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The King of Cactus – Saguaro National Park, Arizona

Cactus experts tell us there are between 1,500 and 2,000 different species of cactus but in Arizona there’s just one king of cactus: the saguaro. The bloom of this tree-like cactus is the Arizona state  flower. Saguaros are only found in the Sonoran Desert and Arizona is lousy with the things.  At this point, it should surprise no one that a whole national park was created to protect this prickly prize. Saguaro National Park was founded on October 14, 1994 and it celebrates its 19th anniversary this year.

Entrance Saguaro National Park, Arizona

We love the graphic cactus on this sign at an entrance to Saguaro National park in Arizona.

Saguaro National Park is divided into the two districts, both easily reached from Tuscon. As you can imagine, it’s dry and hot in this desert landscape so try to visit early or late in the day so you can enjoy some of the short trails within the park without getting scorched.

Cactus close up - Saguaro National Park

A cactus closeup in Arizona’s Saguaro National Park.

The Saguaro is the quintessential cactus. If someone told you to sit down and draw a cactus, this is what you’d draw. They’re also a classic symbol of the Wild West right up there with tumbleweeds, ten gallon hats and hitching posts.

Saguaro Cactus - Saguaro National Park, Arizona

Despite its prickly spines, saguaros make nice homes for critters including the Gila woodpecker, as the holes in this one attest.

Every species of cactus is built like a sponge but the saguaro is particularly thirsty. It can hold up to 200 gallons (757 liters) of water for up to a year. The saguaro can shrink or swell by up to 25 percent depending on how saturated it is.

Giant Saguaro Cactus - Saguaro National Park, Arizona

Eric dwarfed by a saguaro cactus in Saguaro National Park in Arizona. They can grow to up to 40 feet (12 meters) tall and can weigh more than a ton.

In the United States, Saguaros are only found in the wild in Arizona and, rarely, in southeast California. Saguaros have also become a popular landscaping plant but many of the saguaros you see in front yards were illegally harvested.

Saguaro Cactus Forest - Saguaro National Park, Arizona

Saguaros as far as the eye can see in Arizona’s Saguaro National Park. In the US, this cactus is only found in the wild in Arizona and a few parts of southeastern California.

Saguaros can grow to up to 60 feet (18 meters) tall, however, they may take their sweet time getting there. In dry conditions it can take years for a saguaro to grow just a few inches. In wet years a saguaro may shoot up five feet (1.5 meters).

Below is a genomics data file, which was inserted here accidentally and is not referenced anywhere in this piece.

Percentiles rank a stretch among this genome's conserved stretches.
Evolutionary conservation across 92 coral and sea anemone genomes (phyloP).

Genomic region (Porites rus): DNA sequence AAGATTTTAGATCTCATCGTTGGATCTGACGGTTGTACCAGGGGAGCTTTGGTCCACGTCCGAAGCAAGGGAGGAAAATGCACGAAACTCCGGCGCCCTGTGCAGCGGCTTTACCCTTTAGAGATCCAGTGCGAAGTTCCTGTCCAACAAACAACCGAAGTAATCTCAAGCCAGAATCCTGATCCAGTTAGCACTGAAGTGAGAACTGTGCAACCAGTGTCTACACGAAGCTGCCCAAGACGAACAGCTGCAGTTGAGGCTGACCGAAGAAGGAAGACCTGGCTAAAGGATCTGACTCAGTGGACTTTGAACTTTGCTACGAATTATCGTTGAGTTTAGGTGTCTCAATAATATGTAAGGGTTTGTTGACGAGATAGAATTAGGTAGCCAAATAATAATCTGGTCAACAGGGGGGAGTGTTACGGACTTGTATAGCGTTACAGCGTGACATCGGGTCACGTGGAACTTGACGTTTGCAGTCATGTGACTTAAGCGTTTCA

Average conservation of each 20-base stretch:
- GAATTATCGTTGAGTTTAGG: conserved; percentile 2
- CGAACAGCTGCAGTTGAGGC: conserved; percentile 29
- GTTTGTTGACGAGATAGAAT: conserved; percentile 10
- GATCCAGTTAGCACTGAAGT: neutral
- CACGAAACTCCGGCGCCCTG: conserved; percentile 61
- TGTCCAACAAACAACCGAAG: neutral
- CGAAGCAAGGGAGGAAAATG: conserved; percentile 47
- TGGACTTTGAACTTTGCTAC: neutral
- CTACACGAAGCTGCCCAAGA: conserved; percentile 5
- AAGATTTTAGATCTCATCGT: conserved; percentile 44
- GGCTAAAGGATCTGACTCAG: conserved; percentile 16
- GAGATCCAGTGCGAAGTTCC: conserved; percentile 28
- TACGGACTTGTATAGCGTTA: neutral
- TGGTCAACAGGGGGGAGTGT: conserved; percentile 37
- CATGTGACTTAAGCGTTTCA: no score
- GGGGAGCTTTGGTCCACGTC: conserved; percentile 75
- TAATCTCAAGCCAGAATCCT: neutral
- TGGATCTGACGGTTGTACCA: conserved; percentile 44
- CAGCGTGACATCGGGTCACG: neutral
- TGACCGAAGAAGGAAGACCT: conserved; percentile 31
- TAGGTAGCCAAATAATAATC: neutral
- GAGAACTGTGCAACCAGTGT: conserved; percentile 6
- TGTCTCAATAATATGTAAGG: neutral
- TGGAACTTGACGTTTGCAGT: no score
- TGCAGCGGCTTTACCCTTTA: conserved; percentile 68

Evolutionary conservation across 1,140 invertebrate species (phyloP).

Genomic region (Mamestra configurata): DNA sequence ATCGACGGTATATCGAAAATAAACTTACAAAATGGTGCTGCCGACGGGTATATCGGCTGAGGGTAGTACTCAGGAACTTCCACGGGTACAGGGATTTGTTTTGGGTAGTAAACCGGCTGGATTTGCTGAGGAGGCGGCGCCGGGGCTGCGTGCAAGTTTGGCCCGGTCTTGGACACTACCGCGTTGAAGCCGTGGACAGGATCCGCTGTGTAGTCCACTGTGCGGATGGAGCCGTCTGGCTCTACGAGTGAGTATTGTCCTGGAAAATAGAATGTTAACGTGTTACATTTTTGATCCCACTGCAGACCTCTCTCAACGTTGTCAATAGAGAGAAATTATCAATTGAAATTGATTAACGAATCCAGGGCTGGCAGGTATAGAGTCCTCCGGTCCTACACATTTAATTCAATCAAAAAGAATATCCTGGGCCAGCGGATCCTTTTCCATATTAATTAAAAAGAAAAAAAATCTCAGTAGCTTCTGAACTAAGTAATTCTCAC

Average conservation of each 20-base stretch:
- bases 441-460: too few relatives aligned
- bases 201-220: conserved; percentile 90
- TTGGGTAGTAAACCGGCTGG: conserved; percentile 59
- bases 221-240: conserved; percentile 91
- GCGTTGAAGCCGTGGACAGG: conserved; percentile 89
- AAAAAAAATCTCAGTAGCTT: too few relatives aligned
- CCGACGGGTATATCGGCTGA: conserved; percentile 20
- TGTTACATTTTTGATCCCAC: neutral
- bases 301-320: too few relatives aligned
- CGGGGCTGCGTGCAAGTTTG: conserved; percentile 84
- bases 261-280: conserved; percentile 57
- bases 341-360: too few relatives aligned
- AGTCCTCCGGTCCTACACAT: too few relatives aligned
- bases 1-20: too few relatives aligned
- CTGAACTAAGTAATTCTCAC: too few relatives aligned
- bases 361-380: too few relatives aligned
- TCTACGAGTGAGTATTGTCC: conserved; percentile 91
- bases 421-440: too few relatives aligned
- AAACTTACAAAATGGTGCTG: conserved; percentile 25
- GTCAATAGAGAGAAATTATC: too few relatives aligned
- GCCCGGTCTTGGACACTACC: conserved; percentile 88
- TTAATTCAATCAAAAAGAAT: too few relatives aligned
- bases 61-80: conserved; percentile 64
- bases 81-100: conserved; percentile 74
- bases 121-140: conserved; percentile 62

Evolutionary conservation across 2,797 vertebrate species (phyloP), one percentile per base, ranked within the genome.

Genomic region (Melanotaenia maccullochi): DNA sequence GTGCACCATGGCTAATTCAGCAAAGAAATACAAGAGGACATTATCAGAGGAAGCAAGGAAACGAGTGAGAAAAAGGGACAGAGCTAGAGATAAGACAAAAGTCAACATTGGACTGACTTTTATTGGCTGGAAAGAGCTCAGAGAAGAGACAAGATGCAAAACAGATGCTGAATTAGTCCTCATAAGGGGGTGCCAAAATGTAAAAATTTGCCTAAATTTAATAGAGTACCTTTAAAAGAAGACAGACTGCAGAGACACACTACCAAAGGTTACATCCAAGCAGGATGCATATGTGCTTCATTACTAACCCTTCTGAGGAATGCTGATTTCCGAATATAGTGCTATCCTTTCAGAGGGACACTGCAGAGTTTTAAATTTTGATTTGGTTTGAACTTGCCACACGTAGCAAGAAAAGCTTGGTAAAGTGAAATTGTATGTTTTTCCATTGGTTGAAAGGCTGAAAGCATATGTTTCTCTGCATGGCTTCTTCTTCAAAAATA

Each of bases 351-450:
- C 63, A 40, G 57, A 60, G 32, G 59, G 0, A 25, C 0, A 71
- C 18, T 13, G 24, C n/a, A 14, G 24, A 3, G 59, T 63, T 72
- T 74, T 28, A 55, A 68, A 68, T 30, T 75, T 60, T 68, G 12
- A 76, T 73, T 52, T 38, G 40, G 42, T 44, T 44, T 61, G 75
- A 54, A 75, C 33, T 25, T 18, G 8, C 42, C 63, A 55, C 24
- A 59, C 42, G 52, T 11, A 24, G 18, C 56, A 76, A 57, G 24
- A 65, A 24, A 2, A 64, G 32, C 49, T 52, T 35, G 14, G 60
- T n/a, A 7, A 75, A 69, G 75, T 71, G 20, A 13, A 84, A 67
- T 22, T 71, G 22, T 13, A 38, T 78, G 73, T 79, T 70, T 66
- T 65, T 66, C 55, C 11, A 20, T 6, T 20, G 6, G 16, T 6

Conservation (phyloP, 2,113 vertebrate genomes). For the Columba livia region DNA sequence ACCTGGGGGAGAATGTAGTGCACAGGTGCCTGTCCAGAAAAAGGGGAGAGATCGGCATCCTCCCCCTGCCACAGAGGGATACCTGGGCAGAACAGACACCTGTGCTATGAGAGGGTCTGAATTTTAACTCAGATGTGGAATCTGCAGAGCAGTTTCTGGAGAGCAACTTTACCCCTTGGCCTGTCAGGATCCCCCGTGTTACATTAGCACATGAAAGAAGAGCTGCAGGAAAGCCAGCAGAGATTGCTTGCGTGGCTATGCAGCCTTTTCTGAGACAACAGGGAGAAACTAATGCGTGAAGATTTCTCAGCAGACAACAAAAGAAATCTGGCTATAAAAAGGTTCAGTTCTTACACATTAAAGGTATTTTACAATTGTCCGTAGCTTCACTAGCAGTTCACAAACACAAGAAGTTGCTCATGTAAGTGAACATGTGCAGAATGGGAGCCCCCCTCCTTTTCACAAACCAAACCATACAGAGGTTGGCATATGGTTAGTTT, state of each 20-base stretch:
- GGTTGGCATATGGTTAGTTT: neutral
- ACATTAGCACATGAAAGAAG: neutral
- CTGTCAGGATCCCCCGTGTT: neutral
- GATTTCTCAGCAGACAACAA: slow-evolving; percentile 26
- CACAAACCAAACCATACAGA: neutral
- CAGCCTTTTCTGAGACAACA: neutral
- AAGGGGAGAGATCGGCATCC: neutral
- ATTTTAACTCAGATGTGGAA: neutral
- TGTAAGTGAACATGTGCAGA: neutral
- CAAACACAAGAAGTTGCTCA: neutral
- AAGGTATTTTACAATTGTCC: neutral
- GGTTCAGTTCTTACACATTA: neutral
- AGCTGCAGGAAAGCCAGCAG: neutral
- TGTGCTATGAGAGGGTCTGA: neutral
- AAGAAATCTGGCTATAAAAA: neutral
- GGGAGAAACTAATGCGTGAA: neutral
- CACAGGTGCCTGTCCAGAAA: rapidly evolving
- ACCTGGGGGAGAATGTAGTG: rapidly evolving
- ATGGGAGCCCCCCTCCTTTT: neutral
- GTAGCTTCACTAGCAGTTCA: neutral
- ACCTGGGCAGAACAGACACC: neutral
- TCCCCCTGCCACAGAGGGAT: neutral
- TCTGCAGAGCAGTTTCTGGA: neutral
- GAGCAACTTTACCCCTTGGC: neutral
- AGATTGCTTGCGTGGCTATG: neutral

Cactus - Saguaro National Park

Not every cactus in the park is a saguaro. Here’s a rebel.

Fully grown and fully saturated, saguaros can weigh up to a ton making them the largest cactus in the United States. Saguaros typically live between 100 and 200 years though experts admit some giants may be even older than that.

Golden Eagle landing on a Saguaro Cactus

We have no idea how birds like this Harris hawk can land on something as thorny as a saguaro but they do it all the time.

The “arms” branching out of a central trunk, which we associate with saguaros, don’t develop until the cactus is many decades old. Some saguaros eventually sprout more than 50 arms. A saguaro without any arms is called a spear.

Saguaro Cactus - Saguaro National Park, Arizona

Saguaros in the afternoon sun in Saguaro National Park in Arizona. The saguaros pictured above without any arms are called spears.

Cactus jungle - Saguaro National Park, Arizona

It’s a cactus jungle in Saguaro National Park.

Cactus Arizona desert

You’ll be in a forest of saguaros in Saguaro National Park but don’t forget to look for other species, like this one, too.

Cactus Arizona-Sonora Desert Museum

A cactus cluster in Saguaro National Park in Arizona.

Bonus: the Arizona-Sonora Desert Museum

Two miles (3 km) from the Saguaro National Park visitor center you’ll find the Arizona-Sonora Desert Museum and we highly recommend it. Yes, there’s no shortage of cactus in the park but this living museum presents a huge variety of species and lots of cactus-loving critters in a great setting. A two mile (3 km) stroll takes you through a meticulously curated zoo and botanical garden celebrating the best the Sonoran Desert has to offer including 40,000 types of cactus and other desert plants, many of them rare or endangered, and desert animals ranging from cougars to butterflies.